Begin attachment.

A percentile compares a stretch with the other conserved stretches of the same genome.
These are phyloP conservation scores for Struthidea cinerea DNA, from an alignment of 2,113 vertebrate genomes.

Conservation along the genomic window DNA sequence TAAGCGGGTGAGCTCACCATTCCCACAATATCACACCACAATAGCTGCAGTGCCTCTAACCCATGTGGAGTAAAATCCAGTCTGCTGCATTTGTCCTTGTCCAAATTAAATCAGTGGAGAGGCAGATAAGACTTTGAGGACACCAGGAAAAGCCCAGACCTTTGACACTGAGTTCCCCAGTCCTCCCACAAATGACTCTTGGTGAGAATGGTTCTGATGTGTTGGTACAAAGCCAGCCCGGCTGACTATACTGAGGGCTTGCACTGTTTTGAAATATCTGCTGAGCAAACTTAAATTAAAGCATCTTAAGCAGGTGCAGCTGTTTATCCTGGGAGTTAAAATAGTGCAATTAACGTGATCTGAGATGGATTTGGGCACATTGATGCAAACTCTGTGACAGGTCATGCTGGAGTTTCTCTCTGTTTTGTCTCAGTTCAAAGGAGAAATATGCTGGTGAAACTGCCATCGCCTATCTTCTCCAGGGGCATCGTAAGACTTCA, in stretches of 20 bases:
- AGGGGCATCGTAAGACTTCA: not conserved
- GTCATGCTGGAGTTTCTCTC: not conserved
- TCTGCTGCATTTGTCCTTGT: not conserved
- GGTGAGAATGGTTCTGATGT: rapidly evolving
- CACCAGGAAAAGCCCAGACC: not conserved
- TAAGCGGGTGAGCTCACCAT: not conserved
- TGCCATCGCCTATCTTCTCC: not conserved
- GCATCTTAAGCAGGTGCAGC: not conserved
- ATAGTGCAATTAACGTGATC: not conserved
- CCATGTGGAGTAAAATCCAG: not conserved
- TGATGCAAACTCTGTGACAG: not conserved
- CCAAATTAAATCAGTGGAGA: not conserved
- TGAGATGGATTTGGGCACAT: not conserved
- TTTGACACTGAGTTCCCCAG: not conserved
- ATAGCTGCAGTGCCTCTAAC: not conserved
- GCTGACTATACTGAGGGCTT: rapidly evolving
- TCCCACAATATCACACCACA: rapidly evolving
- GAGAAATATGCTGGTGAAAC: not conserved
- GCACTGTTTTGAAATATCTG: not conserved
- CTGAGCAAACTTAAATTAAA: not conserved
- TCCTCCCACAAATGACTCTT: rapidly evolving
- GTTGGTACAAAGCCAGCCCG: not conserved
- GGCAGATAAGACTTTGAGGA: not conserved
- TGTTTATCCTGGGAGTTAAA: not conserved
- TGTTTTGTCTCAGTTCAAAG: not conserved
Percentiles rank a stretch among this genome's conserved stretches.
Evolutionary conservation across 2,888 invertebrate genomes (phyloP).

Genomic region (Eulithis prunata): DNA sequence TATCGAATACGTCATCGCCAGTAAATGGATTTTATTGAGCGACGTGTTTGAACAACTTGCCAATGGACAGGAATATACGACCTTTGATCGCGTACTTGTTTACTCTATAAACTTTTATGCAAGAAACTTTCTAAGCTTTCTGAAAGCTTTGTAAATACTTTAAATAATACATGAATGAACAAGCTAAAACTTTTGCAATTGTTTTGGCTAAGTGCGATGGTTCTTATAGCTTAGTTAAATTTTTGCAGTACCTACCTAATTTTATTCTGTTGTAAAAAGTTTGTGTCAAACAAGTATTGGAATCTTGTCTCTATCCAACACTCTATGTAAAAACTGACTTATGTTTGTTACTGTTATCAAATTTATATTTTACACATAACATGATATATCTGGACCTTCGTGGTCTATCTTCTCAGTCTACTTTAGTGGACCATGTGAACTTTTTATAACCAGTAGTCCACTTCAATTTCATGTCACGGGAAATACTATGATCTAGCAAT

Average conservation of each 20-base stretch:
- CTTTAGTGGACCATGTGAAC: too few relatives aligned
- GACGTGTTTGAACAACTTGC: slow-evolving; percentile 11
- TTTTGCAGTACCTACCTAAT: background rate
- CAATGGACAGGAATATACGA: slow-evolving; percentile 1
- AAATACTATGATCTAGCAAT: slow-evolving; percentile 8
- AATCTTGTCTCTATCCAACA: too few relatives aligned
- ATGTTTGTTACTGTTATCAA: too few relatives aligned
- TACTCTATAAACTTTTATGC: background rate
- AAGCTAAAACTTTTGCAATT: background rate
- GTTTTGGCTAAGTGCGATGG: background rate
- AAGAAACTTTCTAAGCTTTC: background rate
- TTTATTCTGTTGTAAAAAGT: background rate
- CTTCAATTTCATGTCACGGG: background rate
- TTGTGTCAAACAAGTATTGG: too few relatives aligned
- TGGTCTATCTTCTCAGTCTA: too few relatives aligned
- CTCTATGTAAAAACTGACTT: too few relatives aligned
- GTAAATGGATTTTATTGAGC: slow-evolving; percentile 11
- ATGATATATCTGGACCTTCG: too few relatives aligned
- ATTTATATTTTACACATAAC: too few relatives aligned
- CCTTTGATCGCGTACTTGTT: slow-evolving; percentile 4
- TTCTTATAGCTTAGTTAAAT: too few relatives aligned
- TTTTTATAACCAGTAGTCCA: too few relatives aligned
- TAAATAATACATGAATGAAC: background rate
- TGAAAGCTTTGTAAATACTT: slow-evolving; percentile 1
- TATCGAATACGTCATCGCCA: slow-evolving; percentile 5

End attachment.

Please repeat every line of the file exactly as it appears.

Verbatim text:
A percentile compares a stretch with the other conserved stretches of the same genome.
These are phyloP conservation scores for Struthidea cinerea DNA, from an alignment of 2,113 vertebrate genomes.

Conservation along the genomic window DNA sequence TAAGCGGGTGAGCTCACCATTCCCACAATATCACACCACAATAGCTGCAGTGCCTCTAACCCATGTGGAGTAAAATCCAGTCTGCTGCATTTGTCCTTGTCCAAATTAAATCAGTGGAGAGGCAGATAAGACTTTGAGGACACCAGGAAAAGCCCAGACCTTTGACACTGAGTTCCCCAGTCCTCCCACAAATGACTCTTGGTGAGAATGGTTCTGATGTGTTGGTACAAAGCCAGCCCGGCTGACTATACTGAGGGCTTGCACTGTTTTGAAATATCTGCTGAGCAAACTTAAATTAAAGCATCTTAAGCAGGTGCAGCTGTTTATCCTGGGAGTTAAAATAGTGCAATTAACGTGATCTGAGATGGATTTGGGCACATTGATGCAAACTCTGTGACAGGTCATGCTGGAGTTTCTCTCTGTTTTGTCTCAGTTCAAAGGAGAAATATGCTGGTGAAACTGCCATCGCCTATCTTCTCCAGGGGCATCGTAAGACTTCA, in stretches of 20 bases:
- AGGGGCATCGTAAGACTTCA: not conserved
- GTCATGCTGGAGTTTCTCTC: not conserved
- TCTGCTGCATTTGTCCTTGT: not conserved
- GGTGAGAATGGTTCTGATGT: rapidly evolving
- CACCAGGAAAAGCCCAGACC: not conserved
- TAAGCGGGTGAGCTCACCAT: not conserved
- TGCCATCGCCTATCTTCTCC: not conserved
- GCATCTTAAGCAGGTGCAGC: not conserved
- ATAGTGCAATTAACGTGATC: not conserved
- CCATGTGGAGTAAAATCCAG: not conserved
- TGATGCAAACTCTGTGACAG: not conserved
- CCAAATTAAATCAGTGGAGA: not conserved
- TGAGATGGATTTGGGCACAT: not conserved
- TTTGACACTGAGTTCCCCAG: not conserved
- ATAGCTGCAGTGCCTCTAAC: not conserved
- GCTGACTATACTGAGGGCTT: rapidly evolving
- TCCCACAATATCACACCACA: rapidly evolving
- GAGAAATATGCTGGTGAAAC: not conserved
- GCACTGTTTTGAAATATCTG: not conserved
- CTGAGCAAACTTAAATTAAA: not conserved
- TCCTCCCACAAATGACTCTT: rapidly evolving
- GTTGGTACAAAGCCAGCCCG: not conserved
- GGCAGATAAGACTTTGAGGA: not conserved
- TGTTTATCCTGGGAGTTAAA: not conserved
- TGTTTTGTCTCAGTTCAAAG: not conserved
Percentiles rank a stretch among this genome's conserved stretches.
Evolutionary conservation across 2,888 invertebrate genomes (phyloP).

Genomic region (Eulithis prunata): DNA sequence TATCGAATACGTCATCGCCAGTAAATGGATTTTATTGAGCGACGTGTTTGAACAACTTGCCAATGGACAGGAATATACGACCTTTGATCGCGTACTTGTTTACTCTATAAACTTTTATGCAAGAAACTTTCTAAGCTTTCTGAAAGCTTTGTAAATACTTTAAATAATACATGAATGAACAAGCTAAAACTTTTGCAATTGTTTTGGCTAAGTGCGATGGTTCTTATAGCTTAGTTAAATTTTTGCAGTACCTACCTAATTTTATTCTGTTGTAAAAAGTTTGTGTCAAACAAGTATTGGAATCTTGTCTCTATCCAACACTCTATGTAAAAACTGACTTATGTTTGTTACTGTTATCAAATTTATATTTTACACATAACATGATATATCTGGACCTTCGTGGTCTATCTTCTCAGTCTACTTTAGTGGACCATGTGAACTTTTTATAACCAGTAGTCCACTTCAATTTCATGTCACGGGAAATACTATGATCTAGCAAT

Average conservation of each 20-base stretch:
- CTTTAGTGGACCATGTGAAC: too few relatives aligned
- GACGTGTTTGAACAACTTGC: slow-evolving; percentile 11
- TTTTGCAGTACCTACCTAAT: background rate
- CAATGGACAGGAATATACGA: slow-evolving; percentile 1
- AAATACTATGATCTAGCAAT: slow-evolving; percentile 8
- AATCTTGTCTCTATCCAACA: too few relatives aligned
- ATGTTTGTTACTGTTATCAA: too few relatives aligned
- TACTCTATAAACTTTTATGC: background rate
- AAGCTAAAACTTTTGCAATT: background rate
- GTTTTGGCTAAGTGCGATGG: background rate
- AAGAAACTTTCTAAGCTTTC: background rate
- TTTATTCTGTTGTAAAAAGT: background rate
- CTTCAATTTCATGTCACGGG: background rate
- TTGTGTCAAACAAGTATTGG: too few relatives aligned
- TGGTCTATCTTCTCAGTCTA: too few relatives aligned
- CTCTATGTAAAAACTGACTT: too few relatives aligned
- GTAAATGGATTTTATTGAGC: slow-evolving; percentile 11
- ATGATATATCTGGACCTTCG: too few relatives aligned
- ATTTATATTTTACACATAAC: too few relatives aligned
- CCTTTGATCGCGTACTTGTT: slow-evolving; percentile 4
- TTCTTATAGCTTAGTTAAAT: too few relatives aligned
- TTTTTATAACCAGTAGTCCA: too few relatives aligned
- TAAATAATACATGAATGAAC: background rate
- TGAAAGCTTTGTAAATACTT: slow-evolving; percentile 1
- TATCGAATACGTCATCGCCA: slow-evolving; percentile 5